Analysts project that employer health insurance costs could rise by as much as 12% during 2020 as a result of the COVID-19 outbreak. A jump of that size could hit the hospice industry hard, with smaller, community-based organizations being most vulnerable.
The firm of Willis Towers Watson conducted an actuarial analysis of self-funded employers to gauge the estimated annual increase in health insurance costs for employees. As the outbreak began to take shape, the firm revised its initial estimate of a 5% increase for 2020 by adding another 7%.
“Despite employers and employees taking the right precautions at this perilous time, the coronavirus continues to spread and place enormous pressure on our nation’s health care system,” said Trevis Parson, chief actuary, Willis Towers Watson. “This spike in the demand for care is likely to lead to a significant jump in employer health care costs beyond previous expectations. However, the ultimate financial impact will depend on many factors, including the portion of the population infected and the severity of their illness.”
The firm based the 12% projection on an infection level of 30%. The costs would be driven by factors such as medical care and prescription drugs. Other costs, such as those for dental and vision insurance, could actually fall due to employers eliminating some discretionary care, according to Willis Towers Watson.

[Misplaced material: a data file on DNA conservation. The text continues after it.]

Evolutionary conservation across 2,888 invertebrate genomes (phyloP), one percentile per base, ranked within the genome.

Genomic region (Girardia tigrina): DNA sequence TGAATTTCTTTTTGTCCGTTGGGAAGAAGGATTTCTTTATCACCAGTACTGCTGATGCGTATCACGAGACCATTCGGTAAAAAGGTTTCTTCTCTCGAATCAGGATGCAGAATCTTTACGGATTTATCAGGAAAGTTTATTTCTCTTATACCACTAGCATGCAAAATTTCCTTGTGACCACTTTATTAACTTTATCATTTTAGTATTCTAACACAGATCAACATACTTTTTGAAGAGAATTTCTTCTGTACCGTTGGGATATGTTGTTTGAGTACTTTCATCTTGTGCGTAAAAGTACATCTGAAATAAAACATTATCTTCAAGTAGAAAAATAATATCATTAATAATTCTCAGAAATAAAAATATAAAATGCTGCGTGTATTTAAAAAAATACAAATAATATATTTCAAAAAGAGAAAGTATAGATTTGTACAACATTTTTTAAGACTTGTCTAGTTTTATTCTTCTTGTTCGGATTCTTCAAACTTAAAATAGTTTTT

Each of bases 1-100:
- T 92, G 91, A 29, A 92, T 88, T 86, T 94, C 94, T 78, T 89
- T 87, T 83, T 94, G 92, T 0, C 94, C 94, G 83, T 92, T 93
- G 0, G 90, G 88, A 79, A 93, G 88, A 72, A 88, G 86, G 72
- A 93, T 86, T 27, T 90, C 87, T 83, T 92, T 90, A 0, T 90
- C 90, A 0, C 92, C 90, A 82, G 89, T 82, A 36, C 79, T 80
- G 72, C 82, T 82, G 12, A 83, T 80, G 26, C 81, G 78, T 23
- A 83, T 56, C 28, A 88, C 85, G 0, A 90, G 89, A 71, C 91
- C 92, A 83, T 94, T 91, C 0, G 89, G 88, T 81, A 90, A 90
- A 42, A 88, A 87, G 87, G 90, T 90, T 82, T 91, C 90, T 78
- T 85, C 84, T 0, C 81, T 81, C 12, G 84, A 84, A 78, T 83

“That certainly will have an impact [on hospices]. Health insurance cost is a big budget item for all of us every year,” Liz Fowler, CEO of Kentucky-based hospice provider Bluegrass Care Navigators, told Hospice News. “We’re still at the beginning of this [pandemic], we can anticipate a lot of what our costs might be, but we are still learning what the impacts are.”
The Willis Towers Watson projection is contingent upon the rate of infection. The higher the number of infections, the most costs could swell. A 10% infection level could lead to a 6% to 8% increase, whereas a 50% level could lead to increases as high as 10% to 14%.
“That’s a big increase for us to swallow and deal with, as it would be for our employees in terms of the portion they have to pick up,” Jim Sturm, CEO of Aberdeen Place Hospice, told Hospice News. “We try to look for efficiencies in how we do things and see if we can cut costs. We’re always looking for efficiency, because our margins can be eroded very quickly in this segment. It’s going to have an impact, but I think we’ll be able to deal with that.”
A significant rise in employer costs in the hospice space could also have an impact on the burgeoning hospice mergers and acquisitions market. Demographic tailwinds are driving a robust M&A market in the hospice space, which is seeing record-high multiples.
If hospices get hit with substantial cost increases, it could start to bring down some of those valuations.
“The biggest impact of an increase in health costs will probably come out in the valuations,” Cory Mertz, managing partner of the M&A advisory firm Mertz Taggart. “Hospices in today’s market will typically sell for between 5-10x EBITDA (cash flow), so for every $1,000 extra a company will be spending on health insurance will translate to a $5,000 – $10,000 hit to purchase price.”